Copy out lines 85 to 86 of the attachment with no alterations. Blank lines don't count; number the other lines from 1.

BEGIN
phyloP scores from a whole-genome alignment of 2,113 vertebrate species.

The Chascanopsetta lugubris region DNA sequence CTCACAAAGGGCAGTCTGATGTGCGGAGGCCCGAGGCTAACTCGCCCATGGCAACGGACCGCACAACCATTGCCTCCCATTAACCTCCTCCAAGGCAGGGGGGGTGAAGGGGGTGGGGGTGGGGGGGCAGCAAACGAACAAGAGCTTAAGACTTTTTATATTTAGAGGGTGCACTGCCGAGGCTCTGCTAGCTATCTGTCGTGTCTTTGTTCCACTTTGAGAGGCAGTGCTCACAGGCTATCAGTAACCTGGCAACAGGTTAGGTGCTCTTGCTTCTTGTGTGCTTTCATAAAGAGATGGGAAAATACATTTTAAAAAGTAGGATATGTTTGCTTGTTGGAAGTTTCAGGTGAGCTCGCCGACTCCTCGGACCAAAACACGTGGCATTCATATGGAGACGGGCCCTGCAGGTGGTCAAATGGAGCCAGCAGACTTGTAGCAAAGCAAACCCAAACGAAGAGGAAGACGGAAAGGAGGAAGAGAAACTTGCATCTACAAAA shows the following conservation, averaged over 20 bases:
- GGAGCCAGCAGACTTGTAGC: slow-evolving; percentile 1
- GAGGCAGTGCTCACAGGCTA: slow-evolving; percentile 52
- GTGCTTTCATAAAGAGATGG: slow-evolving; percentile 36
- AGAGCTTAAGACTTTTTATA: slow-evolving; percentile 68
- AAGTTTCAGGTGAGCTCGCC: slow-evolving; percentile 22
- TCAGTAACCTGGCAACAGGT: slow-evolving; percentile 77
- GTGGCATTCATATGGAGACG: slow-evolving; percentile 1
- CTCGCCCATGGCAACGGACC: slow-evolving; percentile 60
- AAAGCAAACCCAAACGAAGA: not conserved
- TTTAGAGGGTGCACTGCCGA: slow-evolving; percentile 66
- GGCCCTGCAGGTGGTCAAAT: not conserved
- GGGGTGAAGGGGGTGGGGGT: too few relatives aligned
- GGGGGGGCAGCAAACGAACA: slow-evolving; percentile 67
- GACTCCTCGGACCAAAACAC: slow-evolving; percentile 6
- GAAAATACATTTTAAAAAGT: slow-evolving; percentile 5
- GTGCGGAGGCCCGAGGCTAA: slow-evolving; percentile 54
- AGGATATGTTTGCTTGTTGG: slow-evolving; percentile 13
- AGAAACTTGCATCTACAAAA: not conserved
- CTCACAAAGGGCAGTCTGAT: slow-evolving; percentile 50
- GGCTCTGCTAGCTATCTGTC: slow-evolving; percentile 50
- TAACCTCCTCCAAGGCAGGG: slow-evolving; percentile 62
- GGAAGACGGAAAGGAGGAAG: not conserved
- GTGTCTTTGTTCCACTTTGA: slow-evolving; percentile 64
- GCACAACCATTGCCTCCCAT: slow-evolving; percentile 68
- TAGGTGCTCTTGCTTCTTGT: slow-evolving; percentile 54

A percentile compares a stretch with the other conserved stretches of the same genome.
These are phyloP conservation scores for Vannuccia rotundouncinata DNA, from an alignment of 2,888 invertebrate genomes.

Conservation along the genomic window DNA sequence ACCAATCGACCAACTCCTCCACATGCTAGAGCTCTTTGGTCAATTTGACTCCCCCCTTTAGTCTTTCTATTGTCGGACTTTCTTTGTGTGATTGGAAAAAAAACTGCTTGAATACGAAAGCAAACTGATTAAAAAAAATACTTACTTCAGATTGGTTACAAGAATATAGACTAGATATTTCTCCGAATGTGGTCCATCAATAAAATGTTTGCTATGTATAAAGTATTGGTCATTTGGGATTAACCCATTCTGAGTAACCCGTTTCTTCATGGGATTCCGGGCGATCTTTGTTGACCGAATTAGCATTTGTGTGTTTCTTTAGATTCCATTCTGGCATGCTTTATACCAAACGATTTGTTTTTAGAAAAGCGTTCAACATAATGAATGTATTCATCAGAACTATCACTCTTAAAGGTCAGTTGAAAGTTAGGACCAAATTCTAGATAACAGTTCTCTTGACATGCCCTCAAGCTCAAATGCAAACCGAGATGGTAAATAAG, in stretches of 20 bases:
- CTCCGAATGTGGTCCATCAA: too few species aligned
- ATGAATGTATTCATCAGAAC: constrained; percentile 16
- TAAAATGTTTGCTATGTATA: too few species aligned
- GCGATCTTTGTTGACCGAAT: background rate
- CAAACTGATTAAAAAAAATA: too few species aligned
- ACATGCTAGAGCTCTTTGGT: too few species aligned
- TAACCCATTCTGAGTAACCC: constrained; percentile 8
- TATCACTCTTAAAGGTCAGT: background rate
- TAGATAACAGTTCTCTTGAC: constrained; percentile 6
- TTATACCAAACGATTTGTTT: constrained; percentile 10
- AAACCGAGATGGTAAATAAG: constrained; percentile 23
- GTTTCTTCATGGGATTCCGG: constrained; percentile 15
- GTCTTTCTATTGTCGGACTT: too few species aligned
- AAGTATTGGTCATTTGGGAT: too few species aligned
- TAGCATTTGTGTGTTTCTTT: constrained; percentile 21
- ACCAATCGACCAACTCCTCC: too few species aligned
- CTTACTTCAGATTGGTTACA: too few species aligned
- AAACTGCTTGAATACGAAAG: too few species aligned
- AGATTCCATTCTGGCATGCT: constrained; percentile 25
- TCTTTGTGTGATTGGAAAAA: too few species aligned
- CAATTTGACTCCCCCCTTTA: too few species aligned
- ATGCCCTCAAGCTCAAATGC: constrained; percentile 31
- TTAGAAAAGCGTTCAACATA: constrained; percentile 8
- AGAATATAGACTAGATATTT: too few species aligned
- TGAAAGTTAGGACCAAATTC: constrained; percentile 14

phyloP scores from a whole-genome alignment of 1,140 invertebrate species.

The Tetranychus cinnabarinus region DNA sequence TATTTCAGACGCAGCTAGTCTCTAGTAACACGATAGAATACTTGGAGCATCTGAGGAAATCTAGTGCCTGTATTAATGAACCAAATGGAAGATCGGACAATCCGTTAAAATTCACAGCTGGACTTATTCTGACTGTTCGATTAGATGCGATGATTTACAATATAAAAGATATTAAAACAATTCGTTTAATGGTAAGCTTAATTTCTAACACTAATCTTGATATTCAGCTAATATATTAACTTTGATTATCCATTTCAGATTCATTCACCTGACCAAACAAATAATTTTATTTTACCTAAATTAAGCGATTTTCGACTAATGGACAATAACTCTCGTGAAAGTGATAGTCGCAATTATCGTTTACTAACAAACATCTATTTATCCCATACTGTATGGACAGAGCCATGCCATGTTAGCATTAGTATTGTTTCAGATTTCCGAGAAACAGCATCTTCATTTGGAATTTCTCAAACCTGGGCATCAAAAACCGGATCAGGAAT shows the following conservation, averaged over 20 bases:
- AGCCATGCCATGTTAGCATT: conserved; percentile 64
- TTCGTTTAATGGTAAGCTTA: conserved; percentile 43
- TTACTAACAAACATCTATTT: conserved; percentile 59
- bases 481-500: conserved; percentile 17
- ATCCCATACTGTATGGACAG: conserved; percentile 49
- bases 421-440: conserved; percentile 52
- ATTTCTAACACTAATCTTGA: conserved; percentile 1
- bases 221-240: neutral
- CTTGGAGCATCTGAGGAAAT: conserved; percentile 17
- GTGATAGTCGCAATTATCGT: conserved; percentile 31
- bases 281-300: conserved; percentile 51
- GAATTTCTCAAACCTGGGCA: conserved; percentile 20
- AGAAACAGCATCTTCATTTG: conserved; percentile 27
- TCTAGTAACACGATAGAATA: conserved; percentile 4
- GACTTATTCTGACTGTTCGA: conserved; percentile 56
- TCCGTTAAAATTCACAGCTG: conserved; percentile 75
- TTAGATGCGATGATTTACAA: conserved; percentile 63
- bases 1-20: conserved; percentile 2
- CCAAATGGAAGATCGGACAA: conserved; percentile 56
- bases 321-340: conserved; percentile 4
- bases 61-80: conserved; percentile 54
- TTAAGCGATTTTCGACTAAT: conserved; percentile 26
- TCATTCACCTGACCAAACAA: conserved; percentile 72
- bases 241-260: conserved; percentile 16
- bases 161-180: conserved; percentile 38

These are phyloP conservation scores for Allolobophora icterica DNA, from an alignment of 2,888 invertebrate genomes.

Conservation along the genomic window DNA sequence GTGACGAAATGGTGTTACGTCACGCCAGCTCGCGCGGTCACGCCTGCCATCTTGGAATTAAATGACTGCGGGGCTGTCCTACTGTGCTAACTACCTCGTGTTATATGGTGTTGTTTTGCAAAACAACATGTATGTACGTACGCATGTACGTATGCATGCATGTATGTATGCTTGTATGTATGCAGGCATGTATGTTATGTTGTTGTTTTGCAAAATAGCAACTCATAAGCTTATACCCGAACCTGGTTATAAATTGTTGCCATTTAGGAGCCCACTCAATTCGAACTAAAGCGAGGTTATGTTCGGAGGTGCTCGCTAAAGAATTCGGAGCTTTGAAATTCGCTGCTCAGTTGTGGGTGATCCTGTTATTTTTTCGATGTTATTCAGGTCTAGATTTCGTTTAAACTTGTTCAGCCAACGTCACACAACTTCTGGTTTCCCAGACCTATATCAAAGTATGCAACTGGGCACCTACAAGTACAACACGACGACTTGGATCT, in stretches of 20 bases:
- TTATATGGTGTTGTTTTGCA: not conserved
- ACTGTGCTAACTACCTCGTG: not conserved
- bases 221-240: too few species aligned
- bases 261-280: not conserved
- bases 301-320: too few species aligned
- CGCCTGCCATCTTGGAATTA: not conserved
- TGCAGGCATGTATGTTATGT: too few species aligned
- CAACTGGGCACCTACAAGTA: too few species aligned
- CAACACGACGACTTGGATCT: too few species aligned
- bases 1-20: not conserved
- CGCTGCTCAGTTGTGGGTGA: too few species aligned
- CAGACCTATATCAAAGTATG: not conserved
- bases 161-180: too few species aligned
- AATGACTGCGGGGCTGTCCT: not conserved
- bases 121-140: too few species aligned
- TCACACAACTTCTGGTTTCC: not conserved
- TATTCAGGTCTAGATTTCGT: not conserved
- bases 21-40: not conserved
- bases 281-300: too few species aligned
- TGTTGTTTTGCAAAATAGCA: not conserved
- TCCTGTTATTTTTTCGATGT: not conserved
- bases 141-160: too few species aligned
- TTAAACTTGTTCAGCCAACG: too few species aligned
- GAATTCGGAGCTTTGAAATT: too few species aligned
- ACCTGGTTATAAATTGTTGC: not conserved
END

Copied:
- TTATATGGTGTTGTTTTGCA: not conserved
- ACTGTGCTAACTACCTCGTG: not conserved